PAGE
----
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Reducing Translation and Authoring Costs by Switching to a Content Reuse Platform

Although it might seem surprising these days that we still need to explain why content reuse platforms are good for business, it never hurts to repeat the well-tested truth.

All businesses seek cost reduction, and that is exactly what content reuse does. It drives down authoring and review time, and publishing and localization cost and effort, while assuring consistency of your content throughout the organization.

If your organization develops more than one product, there is content that can and should be reused. This is especially true for highly regulated industries, such as medical devices, pharmaceuticals or defense systems.

By shortening the authoring and publishing turn-around, you can decrease  time-to-market to help generate revenue.

It’s also worth mentioning that keeping the source materials in an XML database, such as a component content management system, betters your content’s readiness for other outputs such as web, mobile, etc.

Source Content Reuse

Regulatory Messages

Regulatory messages, such as warnings, cautions, disclaimers, etc., are worded in a very specific way and then run by competent authorities for approval. Differences in the language between various products or versions may affect submissions, cause clearance delay, or in other words, inflict additional costs. If all your regulatory-sensitive text is always published from the same source, you have assured the consistency and, quite probably, saved some questions and comments during submission for clearance.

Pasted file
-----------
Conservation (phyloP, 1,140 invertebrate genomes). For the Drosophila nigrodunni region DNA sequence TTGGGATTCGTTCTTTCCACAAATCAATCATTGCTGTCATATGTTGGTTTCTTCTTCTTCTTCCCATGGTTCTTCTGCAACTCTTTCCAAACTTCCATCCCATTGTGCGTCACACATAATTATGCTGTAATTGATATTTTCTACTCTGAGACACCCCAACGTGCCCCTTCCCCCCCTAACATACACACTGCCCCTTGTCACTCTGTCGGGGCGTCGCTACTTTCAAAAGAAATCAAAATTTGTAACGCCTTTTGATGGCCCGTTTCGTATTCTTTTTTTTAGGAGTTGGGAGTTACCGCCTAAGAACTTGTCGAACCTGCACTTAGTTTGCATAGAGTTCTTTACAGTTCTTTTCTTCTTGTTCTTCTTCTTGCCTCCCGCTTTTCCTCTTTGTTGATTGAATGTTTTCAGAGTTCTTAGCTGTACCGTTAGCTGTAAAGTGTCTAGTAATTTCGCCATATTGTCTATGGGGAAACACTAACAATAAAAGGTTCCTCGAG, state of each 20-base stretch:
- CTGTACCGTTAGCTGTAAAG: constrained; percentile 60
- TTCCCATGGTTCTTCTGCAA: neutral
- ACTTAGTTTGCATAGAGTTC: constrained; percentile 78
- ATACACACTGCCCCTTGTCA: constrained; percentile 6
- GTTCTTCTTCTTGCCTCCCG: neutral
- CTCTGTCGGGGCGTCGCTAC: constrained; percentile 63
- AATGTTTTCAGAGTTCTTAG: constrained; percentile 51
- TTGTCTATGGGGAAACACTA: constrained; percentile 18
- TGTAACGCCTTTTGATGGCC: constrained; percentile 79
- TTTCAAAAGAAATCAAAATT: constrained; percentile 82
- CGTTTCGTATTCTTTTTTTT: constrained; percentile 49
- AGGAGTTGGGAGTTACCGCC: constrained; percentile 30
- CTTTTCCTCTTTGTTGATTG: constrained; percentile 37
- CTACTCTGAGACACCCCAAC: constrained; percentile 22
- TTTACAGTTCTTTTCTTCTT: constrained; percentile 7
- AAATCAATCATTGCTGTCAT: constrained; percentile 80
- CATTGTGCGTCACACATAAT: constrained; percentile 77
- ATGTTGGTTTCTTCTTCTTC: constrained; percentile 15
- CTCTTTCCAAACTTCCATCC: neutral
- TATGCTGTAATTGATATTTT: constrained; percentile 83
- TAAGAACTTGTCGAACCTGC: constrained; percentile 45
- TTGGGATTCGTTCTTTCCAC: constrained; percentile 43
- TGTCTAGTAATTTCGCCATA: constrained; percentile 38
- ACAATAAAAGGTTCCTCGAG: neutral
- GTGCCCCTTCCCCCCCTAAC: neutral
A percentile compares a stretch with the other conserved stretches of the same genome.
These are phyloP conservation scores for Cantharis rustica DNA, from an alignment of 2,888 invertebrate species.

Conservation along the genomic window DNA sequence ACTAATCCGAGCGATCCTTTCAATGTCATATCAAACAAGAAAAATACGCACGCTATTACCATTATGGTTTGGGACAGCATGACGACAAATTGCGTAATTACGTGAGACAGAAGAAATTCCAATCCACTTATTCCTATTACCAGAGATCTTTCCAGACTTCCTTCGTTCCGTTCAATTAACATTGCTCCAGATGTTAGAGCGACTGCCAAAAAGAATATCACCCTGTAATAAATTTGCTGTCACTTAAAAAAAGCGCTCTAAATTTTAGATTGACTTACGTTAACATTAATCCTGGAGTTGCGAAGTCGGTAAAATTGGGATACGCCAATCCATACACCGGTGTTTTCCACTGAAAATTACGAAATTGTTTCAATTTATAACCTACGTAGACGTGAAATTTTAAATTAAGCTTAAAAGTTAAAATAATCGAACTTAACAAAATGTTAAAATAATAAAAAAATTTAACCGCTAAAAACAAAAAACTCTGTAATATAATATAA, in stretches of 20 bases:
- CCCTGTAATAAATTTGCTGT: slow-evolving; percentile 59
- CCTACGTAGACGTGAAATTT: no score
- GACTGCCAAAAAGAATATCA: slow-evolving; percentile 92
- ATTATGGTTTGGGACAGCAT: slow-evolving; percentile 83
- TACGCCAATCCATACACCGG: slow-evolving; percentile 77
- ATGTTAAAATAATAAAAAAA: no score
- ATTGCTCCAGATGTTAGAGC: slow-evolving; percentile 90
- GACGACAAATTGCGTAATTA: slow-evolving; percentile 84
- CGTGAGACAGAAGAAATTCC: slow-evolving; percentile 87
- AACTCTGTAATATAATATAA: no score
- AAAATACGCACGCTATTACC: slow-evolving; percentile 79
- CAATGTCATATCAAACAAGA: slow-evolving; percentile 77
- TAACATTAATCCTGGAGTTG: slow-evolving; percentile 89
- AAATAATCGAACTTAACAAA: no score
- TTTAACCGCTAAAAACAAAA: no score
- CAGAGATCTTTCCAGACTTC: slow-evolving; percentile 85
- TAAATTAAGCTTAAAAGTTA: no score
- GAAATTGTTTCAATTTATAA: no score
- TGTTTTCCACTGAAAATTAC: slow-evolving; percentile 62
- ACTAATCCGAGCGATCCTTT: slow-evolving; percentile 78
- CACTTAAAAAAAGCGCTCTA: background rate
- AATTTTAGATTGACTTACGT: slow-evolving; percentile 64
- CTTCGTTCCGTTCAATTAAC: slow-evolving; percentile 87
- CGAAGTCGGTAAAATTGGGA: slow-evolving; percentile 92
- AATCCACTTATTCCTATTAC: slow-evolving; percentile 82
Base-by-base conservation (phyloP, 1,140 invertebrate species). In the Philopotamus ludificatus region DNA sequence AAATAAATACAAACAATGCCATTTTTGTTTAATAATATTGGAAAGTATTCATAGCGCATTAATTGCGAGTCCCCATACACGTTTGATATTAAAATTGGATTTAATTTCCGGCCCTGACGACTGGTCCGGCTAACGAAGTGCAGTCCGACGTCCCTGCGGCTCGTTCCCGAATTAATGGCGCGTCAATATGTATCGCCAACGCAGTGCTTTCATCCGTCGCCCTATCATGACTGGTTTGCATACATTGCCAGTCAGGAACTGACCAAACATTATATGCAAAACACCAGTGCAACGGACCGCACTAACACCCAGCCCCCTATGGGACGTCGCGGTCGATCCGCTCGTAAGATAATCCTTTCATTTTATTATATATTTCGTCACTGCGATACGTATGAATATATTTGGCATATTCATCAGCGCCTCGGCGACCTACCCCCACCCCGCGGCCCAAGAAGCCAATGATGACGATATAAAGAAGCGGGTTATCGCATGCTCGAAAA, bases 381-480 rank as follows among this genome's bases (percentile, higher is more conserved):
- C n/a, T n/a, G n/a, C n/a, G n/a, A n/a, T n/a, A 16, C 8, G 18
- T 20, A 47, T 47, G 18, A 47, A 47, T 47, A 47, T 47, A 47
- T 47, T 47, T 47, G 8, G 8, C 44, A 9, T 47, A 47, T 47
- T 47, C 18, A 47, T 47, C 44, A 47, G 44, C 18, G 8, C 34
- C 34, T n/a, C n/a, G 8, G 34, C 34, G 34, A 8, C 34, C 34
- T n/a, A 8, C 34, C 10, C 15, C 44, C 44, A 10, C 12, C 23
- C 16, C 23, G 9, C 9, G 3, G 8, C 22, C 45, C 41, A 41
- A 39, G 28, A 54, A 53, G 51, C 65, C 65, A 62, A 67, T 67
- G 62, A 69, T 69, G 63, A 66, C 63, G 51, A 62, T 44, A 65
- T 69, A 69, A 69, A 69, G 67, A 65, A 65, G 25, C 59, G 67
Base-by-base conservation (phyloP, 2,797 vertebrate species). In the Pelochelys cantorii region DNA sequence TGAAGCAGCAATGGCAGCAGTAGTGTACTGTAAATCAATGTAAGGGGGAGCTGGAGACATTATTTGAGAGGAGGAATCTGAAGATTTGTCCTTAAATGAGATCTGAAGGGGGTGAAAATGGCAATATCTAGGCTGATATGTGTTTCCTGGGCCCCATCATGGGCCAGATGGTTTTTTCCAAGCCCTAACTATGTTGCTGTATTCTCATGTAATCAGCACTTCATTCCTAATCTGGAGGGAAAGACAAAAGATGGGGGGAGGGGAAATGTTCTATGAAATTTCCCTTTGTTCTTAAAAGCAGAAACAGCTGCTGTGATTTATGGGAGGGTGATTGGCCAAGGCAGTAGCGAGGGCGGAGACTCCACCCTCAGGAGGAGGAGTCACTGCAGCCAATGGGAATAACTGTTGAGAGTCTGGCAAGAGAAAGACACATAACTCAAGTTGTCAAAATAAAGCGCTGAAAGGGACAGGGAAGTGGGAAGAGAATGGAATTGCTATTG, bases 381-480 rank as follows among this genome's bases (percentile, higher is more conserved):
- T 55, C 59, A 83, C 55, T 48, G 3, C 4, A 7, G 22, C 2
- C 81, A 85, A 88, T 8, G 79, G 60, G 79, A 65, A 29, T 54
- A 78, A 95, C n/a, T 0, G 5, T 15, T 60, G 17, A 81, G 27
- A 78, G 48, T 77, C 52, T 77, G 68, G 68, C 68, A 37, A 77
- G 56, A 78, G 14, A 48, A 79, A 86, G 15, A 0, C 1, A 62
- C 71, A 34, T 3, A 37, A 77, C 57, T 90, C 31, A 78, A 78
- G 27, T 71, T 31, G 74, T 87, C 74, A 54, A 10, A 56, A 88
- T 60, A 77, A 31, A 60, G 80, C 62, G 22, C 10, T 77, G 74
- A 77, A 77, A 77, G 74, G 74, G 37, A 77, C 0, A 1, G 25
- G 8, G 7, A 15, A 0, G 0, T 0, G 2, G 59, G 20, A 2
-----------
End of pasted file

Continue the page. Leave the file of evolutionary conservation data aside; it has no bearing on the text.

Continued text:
Error Messages and Alerts

Software error messages are usually repeated in the end-user and technical service documentation, so they are the next perfect candidates to be single-sourced. One set of source files, one review, and one translation.

Product Specifications

Product specifications, datasheets and other reference materials should be using the same information being in sync with the product database. It is critical that these materials are consistent, and it is well-known how much additional work (a.k.a. internal cost) there is if they don’t use the same source.

Product and Feature Descriptions

Product and feature descriptions shared between various publications, and even between marketing and technical communication deliverables, save considerable time and effort in content development and prevent the inconsistencies between marketing and development-owned text. The same is true for training and support information.


The move to a single-sourced, topic-based platform would probably return its implementation costs through localization expense reduction alone. Consider that the share of desktop publishing on your typical translation bill is between 30 and 50 percent. After the files are translated from source into the target language, text formatting and pagination require additional processing that can be massively automated when using a content management solution, hence disappearing from the translation bill.

What Could Go Wrong?